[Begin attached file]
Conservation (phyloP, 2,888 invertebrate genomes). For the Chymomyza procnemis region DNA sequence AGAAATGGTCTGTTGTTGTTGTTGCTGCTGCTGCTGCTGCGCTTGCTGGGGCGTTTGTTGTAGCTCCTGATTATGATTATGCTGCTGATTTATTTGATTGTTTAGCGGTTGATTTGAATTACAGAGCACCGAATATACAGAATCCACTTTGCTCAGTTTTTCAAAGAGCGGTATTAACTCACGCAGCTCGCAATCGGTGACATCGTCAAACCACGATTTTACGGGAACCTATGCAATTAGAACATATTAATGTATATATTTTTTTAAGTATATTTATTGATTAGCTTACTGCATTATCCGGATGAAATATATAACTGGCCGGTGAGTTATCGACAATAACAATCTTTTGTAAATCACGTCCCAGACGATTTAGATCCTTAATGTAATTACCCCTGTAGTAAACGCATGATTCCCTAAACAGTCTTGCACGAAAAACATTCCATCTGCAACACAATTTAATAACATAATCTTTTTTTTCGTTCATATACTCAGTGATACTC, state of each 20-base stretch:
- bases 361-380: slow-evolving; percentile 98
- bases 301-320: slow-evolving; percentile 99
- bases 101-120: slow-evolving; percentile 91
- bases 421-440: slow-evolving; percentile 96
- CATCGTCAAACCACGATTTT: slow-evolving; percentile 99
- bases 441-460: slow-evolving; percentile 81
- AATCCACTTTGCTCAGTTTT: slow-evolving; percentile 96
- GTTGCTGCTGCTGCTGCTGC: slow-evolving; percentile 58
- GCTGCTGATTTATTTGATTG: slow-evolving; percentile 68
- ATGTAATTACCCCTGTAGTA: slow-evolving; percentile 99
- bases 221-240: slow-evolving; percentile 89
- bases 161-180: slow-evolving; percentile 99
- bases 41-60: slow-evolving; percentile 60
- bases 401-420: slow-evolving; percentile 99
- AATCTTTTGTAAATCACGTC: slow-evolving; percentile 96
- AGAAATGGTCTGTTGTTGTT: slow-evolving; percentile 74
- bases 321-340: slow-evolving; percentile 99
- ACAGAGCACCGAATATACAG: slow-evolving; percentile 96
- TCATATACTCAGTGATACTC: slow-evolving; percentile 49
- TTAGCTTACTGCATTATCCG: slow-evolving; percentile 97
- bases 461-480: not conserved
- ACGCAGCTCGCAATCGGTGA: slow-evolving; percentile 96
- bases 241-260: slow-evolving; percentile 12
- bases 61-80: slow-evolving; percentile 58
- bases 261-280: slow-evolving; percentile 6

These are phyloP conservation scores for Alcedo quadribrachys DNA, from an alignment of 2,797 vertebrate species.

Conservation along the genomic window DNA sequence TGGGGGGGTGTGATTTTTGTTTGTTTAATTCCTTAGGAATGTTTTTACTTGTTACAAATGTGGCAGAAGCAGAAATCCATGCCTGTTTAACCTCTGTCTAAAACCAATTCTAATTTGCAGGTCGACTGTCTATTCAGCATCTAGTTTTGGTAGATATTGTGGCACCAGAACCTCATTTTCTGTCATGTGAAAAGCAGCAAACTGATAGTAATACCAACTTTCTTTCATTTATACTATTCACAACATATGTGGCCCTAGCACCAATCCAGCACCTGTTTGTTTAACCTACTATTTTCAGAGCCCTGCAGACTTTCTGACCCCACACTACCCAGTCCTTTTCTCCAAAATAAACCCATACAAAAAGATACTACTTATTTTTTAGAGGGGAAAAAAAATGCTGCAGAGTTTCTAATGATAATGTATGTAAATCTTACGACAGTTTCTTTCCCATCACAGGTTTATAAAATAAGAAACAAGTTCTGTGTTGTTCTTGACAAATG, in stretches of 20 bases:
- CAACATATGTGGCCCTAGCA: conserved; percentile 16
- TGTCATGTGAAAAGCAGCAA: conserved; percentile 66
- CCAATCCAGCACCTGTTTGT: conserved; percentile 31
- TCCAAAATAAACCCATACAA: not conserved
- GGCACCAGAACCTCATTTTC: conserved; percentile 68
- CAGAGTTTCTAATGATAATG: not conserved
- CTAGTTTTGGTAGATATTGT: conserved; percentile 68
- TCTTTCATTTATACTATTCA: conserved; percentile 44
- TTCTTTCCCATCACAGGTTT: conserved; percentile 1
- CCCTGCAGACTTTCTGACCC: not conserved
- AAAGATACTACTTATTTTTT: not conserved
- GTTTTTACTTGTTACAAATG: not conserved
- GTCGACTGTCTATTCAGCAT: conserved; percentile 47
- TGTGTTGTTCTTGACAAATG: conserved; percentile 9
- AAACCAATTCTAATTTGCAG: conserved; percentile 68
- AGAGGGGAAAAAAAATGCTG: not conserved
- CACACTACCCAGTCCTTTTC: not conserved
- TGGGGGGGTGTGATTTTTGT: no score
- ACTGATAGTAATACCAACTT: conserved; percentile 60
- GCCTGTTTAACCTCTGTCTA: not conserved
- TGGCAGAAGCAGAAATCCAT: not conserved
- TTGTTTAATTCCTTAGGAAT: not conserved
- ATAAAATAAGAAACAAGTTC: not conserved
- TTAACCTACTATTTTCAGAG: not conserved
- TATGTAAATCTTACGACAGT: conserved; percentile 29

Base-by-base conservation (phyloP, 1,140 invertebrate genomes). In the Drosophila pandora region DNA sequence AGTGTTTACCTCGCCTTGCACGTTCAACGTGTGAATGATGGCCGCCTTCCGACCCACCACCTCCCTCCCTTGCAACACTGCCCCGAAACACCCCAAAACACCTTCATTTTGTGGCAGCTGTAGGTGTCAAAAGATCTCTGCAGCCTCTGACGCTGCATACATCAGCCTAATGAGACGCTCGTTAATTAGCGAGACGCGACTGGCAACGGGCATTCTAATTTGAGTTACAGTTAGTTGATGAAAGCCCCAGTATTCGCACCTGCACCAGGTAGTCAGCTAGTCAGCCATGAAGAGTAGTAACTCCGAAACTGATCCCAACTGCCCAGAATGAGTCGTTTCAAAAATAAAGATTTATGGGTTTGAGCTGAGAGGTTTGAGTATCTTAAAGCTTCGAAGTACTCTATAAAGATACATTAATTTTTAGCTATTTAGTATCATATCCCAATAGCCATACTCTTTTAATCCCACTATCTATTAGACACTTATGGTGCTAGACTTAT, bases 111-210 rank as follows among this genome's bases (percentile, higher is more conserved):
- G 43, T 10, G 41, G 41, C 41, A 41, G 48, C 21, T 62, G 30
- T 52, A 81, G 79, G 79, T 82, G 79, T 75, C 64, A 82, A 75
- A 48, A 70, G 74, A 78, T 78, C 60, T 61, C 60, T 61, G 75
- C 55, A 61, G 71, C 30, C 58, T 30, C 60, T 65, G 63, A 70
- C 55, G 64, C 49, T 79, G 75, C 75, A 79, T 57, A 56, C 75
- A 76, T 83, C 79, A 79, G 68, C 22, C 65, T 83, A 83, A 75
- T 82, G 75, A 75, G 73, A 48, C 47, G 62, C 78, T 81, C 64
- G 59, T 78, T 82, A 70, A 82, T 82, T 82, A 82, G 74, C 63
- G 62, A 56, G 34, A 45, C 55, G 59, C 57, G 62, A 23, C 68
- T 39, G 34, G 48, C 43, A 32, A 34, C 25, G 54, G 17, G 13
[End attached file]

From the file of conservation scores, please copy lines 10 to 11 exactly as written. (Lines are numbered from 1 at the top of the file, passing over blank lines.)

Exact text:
- GCTGCTGATTTATTTGATTG: slow-evolving; percentile 68
- ATGTAATTACCCCTGTAGTA: slow-evolving; percentile 99